830px-Isv.jpg

 

ISV Venture Star is my example here (because of course it is the prettiest of all possible examples ^_^ ), the giant glowy red things are radiators, and the spikes jutting out the front are the primary thrusters, in fact the ship has no "front" and remains in the same orientation to and from its target destination.

 

                                                               Ship

 

                                             HHHHH>-                          I

Laser ---------------------->       --OO╠═>>>-------H--HH--I    <---------------------- Thrusters                   

                                             HHHHH>-                          I

 

 

But, if the "front" of a spaceship to you is the part facing away from the attached thrusters, then front of this ship is in fact the glowy red bit. Realistic science is weird like that.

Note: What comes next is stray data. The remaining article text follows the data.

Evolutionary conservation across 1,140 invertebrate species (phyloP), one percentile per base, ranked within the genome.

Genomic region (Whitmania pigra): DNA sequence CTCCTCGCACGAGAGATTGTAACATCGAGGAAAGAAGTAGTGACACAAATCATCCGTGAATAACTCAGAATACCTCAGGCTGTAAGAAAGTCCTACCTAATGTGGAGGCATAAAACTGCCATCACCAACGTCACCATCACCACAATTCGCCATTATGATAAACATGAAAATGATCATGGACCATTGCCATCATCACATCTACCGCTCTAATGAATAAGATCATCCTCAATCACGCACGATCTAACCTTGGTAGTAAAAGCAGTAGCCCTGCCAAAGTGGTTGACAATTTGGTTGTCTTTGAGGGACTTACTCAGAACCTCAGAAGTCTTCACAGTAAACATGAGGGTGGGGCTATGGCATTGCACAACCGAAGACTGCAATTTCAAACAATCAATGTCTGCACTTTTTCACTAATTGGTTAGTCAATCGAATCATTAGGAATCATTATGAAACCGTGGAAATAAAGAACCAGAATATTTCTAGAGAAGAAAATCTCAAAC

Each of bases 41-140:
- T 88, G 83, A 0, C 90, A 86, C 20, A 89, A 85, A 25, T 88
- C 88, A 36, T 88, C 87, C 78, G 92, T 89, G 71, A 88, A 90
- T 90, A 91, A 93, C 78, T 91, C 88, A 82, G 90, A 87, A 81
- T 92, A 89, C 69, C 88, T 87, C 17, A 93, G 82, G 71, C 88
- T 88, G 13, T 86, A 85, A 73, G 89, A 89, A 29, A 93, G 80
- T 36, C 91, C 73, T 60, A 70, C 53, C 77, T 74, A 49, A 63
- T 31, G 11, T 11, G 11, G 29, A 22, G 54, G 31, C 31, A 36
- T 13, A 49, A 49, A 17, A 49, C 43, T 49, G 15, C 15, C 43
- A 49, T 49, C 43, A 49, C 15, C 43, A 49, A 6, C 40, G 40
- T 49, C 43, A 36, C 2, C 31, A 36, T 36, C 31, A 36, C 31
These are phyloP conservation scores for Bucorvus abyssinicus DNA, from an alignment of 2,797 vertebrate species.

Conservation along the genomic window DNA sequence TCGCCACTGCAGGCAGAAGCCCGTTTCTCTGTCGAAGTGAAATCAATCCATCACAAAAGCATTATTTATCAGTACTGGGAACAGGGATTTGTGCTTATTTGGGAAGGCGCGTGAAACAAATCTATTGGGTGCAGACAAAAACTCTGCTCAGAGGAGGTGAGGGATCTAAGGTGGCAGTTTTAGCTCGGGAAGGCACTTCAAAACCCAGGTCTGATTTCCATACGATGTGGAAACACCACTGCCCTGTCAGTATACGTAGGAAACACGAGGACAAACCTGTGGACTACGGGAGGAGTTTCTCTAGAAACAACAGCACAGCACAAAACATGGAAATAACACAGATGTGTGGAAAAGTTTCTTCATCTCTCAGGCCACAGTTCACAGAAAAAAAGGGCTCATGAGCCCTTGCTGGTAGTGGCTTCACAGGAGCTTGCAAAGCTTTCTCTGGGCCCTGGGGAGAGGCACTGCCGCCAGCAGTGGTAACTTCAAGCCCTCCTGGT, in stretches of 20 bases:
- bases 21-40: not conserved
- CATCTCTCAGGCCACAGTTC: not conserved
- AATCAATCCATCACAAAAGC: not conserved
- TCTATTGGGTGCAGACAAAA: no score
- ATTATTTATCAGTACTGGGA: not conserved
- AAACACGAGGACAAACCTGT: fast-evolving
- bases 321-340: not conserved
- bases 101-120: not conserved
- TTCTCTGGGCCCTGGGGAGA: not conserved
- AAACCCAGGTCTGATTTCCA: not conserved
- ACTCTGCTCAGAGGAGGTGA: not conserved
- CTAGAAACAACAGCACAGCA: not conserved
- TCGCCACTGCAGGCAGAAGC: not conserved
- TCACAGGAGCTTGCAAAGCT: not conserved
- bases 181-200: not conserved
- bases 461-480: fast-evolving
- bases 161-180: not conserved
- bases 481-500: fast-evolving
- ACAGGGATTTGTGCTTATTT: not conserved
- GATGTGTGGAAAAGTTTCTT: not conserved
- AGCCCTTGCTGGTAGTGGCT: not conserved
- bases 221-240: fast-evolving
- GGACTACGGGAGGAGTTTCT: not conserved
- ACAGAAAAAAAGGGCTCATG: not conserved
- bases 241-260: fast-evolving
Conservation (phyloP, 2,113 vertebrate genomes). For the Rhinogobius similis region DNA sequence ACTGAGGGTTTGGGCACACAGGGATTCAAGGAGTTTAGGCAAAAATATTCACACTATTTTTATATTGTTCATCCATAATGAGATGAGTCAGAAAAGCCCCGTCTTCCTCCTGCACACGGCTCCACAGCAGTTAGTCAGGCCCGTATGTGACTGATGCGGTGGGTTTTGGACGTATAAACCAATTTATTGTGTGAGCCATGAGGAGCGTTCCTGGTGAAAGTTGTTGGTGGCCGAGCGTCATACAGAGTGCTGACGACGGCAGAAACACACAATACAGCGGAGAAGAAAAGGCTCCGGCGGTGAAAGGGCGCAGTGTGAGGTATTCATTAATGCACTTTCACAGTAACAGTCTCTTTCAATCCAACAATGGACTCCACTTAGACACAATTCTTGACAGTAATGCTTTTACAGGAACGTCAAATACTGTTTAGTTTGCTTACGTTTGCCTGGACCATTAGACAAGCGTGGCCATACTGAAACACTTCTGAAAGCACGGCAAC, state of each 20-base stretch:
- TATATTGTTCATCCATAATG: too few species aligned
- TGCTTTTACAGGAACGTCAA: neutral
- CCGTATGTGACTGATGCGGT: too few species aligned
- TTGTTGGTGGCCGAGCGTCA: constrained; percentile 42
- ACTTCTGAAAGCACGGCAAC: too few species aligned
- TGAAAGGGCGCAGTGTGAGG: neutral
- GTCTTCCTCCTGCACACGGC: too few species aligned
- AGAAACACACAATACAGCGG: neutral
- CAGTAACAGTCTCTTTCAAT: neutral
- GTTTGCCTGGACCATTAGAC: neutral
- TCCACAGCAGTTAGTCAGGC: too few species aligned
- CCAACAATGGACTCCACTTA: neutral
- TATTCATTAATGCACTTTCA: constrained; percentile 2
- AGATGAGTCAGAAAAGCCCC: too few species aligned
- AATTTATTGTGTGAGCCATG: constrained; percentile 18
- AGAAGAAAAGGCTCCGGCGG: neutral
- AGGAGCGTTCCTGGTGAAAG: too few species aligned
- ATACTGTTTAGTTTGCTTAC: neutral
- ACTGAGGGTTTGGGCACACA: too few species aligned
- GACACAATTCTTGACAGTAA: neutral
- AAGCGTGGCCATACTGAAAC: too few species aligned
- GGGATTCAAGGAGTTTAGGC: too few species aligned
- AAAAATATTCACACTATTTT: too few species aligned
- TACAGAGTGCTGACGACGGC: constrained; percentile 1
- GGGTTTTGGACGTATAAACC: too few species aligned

Edit.

 

Star Wars ships are relatively simple to understand, because sci-fi tech makes them that way. This is not a bad thing.  ;)

Edited by OneKelvin

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Why bother with the sail-thruster shenanigans and not just rotate the craft using something like RCS halfway through?

 

Or if rotating it is impossible why not get rid of the trusters and add another sail facing "backwards"?

Edited by eMeM

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Why bother with the sail-thruster shenanigans and not just rotate the craft using something like RCS halfway through?